• You must not have moved to England from elsewhere in the UK and Islands solely for the purpose of studying, or attending the postgraduate course or doctoral course, disregarding any intervening vacation, a course that you were undertaking immediately before the current course. “Immediately” generally means when a student starts a master’s or doctoral course in the semester/term that follows the end of their previous course.   In other words, if you were not studying, would you be living in England or elsewhere?
  • If you moved to England to undertake an undergraduate course which you have now completed, you would not automatically be eligible for a PGL for a postgraduate course, unless you could demonstrate to SFE that you are now ordinarily resident in England, for example after your undergraduate course you stayed in England to work.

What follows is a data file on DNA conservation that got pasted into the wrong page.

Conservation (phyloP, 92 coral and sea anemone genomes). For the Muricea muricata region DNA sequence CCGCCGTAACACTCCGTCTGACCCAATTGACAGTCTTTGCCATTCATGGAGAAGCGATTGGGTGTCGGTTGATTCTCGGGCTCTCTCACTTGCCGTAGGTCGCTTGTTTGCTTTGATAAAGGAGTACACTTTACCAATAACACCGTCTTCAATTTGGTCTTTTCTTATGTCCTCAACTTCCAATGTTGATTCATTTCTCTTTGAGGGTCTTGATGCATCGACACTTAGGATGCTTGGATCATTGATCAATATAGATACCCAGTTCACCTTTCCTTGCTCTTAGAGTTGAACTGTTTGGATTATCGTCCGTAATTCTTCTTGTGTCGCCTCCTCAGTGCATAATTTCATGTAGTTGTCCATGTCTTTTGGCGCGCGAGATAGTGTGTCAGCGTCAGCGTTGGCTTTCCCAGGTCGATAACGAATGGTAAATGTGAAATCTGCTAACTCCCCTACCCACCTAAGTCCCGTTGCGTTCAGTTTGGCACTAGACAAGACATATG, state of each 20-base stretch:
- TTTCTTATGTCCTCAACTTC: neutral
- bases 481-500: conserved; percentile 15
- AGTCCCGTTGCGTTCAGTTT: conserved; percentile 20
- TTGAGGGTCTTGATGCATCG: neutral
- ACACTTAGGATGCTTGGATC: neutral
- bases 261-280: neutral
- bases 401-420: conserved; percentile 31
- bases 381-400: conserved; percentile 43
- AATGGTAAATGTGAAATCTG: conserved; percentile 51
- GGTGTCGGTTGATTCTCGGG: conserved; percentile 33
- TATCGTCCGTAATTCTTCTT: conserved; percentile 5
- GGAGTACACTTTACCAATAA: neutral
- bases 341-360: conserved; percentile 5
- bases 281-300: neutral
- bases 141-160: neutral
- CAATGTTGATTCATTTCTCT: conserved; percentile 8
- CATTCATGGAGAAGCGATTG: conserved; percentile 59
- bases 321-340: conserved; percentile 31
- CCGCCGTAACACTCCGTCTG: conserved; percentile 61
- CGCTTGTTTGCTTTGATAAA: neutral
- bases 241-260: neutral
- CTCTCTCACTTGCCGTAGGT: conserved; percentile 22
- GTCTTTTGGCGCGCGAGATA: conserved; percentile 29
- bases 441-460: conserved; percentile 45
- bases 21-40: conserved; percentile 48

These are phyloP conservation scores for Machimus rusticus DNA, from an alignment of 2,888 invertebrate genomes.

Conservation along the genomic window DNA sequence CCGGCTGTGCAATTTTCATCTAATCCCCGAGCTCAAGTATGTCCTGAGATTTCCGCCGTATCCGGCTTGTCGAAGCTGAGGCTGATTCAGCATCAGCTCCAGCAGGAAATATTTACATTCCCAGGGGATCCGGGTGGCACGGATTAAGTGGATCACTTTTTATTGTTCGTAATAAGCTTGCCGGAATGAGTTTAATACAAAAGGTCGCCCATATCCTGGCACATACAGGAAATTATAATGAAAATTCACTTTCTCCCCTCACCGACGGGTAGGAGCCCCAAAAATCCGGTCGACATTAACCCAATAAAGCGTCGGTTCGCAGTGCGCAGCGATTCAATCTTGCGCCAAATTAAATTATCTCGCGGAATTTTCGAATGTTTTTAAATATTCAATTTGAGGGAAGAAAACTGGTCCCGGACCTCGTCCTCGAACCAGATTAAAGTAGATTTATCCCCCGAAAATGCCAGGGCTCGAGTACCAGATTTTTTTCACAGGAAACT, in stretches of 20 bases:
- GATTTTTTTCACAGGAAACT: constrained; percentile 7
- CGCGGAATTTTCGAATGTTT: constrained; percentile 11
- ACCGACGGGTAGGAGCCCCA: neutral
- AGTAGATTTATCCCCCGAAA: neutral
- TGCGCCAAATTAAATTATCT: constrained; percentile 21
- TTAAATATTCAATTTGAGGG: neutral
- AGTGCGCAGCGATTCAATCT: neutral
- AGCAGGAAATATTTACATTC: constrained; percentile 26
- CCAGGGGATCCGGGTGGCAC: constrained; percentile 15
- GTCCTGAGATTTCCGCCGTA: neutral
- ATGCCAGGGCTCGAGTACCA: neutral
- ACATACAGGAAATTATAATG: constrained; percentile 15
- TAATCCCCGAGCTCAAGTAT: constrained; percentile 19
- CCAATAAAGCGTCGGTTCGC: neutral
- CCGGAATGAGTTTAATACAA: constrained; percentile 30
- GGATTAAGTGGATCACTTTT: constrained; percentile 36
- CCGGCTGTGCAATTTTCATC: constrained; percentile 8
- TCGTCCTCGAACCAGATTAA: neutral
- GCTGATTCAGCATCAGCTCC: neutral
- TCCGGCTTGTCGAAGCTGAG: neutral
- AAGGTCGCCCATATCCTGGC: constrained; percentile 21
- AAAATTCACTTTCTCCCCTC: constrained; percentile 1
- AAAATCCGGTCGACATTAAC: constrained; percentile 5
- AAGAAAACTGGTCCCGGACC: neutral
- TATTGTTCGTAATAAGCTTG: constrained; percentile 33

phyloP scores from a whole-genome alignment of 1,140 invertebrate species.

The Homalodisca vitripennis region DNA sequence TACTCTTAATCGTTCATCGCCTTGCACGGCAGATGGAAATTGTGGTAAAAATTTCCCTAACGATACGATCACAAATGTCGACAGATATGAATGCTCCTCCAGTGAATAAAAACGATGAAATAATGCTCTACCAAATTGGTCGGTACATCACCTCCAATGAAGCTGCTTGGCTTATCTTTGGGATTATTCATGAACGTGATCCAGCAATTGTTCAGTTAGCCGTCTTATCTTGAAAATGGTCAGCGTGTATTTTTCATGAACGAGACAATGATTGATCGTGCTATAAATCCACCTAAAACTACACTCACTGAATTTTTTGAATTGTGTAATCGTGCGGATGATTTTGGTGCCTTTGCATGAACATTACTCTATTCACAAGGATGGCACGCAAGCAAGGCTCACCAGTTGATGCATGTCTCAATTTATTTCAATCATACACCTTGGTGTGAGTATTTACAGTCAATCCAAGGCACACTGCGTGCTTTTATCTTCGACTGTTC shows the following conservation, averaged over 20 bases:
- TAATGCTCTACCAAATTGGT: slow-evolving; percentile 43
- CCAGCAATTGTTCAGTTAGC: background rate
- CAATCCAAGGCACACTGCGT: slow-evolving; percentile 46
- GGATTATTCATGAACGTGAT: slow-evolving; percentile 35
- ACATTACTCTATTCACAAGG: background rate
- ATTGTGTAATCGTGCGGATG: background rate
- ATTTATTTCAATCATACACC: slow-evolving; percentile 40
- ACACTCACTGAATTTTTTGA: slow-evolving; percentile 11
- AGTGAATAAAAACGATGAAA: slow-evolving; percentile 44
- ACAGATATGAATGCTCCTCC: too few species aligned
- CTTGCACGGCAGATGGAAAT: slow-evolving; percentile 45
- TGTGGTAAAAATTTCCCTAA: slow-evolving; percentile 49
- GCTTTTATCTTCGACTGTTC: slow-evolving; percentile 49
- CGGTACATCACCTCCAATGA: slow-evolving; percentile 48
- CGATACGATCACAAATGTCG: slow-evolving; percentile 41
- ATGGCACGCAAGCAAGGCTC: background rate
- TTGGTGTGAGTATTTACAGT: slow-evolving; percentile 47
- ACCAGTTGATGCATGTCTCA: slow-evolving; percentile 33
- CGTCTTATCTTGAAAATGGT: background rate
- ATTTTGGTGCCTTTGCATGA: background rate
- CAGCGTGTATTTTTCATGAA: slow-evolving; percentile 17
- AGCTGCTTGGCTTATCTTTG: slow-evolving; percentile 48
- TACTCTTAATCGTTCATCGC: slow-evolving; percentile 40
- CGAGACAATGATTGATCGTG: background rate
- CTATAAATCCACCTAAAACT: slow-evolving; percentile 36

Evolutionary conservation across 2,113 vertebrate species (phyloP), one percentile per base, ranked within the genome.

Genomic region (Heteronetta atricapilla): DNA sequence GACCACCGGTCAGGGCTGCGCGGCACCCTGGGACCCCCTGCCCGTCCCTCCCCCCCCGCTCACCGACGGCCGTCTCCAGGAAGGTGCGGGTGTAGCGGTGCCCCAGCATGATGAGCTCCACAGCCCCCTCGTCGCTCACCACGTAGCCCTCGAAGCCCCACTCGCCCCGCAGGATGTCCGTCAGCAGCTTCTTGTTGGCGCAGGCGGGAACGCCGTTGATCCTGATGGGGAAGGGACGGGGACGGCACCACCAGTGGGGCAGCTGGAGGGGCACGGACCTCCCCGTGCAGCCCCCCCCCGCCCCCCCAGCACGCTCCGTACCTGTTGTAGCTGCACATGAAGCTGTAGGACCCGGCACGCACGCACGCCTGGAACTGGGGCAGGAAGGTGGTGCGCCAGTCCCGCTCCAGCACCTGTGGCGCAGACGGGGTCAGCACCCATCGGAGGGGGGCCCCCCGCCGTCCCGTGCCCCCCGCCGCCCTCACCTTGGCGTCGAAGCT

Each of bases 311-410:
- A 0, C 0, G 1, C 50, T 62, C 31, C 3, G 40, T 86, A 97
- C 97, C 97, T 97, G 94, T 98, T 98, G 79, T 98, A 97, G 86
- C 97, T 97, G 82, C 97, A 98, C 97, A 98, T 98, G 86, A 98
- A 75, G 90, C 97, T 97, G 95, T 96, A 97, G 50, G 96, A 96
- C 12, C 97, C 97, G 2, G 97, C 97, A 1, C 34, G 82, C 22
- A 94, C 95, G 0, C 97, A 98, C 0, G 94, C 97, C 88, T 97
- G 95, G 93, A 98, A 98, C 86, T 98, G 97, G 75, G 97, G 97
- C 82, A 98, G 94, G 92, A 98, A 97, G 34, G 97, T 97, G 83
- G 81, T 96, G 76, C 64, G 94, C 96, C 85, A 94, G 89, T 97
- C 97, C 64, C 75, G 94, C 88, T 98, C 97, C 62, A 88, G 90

• If you moved to England to undertake a postgraduate course which you have now completed, you would not automatically be eligible for a Doctoral Loan for a doctoral course, unless you could demonstrate to SFE that you are now ordinarily resident in England, for example after your postgraduate course you stayed in England to work.

The application form requires you to provide three years of address history.

If you are resident in another part of the UK, you may be eligible for:

  • a Master's Loan from Wales, Scotland or Northern Ireland : 

Student Finance Wales offers a maximum of £17,489 made up of loan and grant to Welsh domiciled students to study taught and research Masters anywhere in the UK in the 20/21 academic year. 

Scottish domiciled students can apply for a PGL of up to £10,000 to study anywhere in the UK.

Northern Ireland domiciled students can apply for a PGL of up to £5,500 to study anywhere in the UK.

For more information about eligibilty and repayments see the 'Country Guides' page of the FindAMasters webpage